Near this place lye the remains of John Braddyll, Esq., descended from an ancient family long seated at Portfield and Conishead, in Lancashire, who from his youth traversed the oceans of Europe and the Indies as a merchant, and having made a handsome fortune, the due reward of honest industry, and learned therewith to be content, he retired to this village, and enjoyed the fruits of his labour with temperance and moderation. Born at Conishead, 1695. Died at Carshalton, 13 May, 1753, aged 58 – Memorial in Tower, All Saints Carshalton, Surrey.
The splendid Indian Pagoda, recently presented to the [Carlisle] Museum, with so much munificence, by Sir Simon Heward, was the theme of general admiration and wonder – Carlisle Journal, 1842.
This chapter is about the legacy of East Indies sojourns. It traces the pattern of bodily return, or failure to return, among the Cumbrian women and men who went to the East Indies. It explores the financial and social outcomes for sojourners and their families after often years of physical separation and emotional and material investment in East Indies ventures. It is about how returning Cumbrians reinserted themselves and expressed their success in the Cumbrian world. It also considers how the East Indies infiltrated the fabric of provincial Cumbria in civil society, its politics and the day-to-day institutions of local authority.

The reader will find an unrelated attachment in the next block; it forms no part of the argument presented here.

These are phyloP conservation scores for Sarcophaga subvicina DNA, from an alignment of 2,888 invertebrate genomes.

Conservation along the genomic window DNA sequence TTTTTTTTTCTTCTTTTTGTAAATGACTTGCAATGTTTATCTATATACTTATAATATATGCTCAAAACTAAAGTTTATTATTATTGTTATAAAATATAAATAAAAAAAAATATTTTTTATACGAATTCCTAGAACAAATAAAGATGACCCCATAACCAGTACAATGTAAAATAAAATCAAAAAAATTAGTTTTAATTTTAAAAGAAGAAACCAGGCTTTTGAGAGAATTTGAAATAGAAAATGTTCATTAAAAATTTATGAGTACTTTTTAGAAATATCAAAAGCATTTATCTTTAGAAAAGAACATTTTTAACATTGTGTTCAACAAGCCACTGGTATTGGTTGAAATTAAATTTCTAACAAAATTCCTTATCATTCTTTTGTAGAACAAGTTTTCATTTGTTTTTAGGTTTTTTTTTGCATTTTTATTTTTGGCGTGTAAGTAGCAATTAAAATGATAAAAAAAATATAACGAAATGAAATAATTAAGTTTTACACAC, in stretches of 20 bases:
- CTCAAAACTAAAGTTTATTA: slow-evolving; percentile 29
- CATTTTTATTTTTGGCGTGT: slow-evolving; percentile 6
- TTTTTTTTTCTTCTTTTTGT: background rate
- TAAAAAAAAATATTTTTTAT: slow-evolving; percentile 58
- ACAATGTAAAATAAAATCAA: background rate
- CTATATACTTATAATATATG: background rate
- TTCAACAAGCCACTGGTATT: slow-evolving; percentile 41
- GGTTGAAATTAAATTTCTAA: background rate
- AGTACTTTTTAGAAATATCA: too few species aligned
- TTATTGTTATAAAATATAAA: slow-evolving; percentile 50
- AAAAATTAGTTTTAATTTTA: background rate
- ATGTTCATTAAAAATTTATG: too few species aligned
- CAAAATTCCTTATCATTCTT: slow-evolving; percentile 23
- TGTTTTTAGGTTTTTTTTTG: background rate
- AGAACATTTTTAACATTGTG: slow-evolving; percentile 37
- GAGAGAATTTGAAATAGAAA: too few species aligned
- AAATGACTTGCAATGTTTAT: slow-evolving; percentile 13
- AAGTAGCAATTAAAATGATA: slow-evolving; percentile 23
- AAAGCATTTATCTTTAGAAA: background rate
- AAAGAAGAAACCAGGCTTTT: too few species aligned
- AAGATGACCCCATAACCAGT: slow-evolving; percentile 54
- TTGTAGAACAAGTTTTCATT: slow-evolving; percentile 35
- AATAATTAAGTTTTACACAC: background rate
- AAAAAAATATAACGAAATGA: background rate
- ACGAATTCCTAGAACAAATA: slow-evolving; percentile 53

At the heart of those processes was a dynamic interplay between place attachment, identity and expressions of success. As previous chapters have shown, going to the East Indies was fundamentally about returning and returns. Yet as sojourners prepared, and were prepared for the East Indies, not coming home was as probable as returning. Financial failure was a constant anxiety. Returning and returns, therefore, cannot be considered without giving attention to the issue of those who did not return to Cumbria. Consequently, the discussion starts with the pattern of bodily return to Cumbria. It notes that some returning sojourners resided outside of Cumbria when they returned to the British Isles. It notes, too, how the cycle of aspiration, passage and return was interrupted for many by death. It is in the context of death and the way in which Cumbrian sojourners were memorialised, that issues of Cumbrian attachment and detachment associated with the East Indies is initially explored.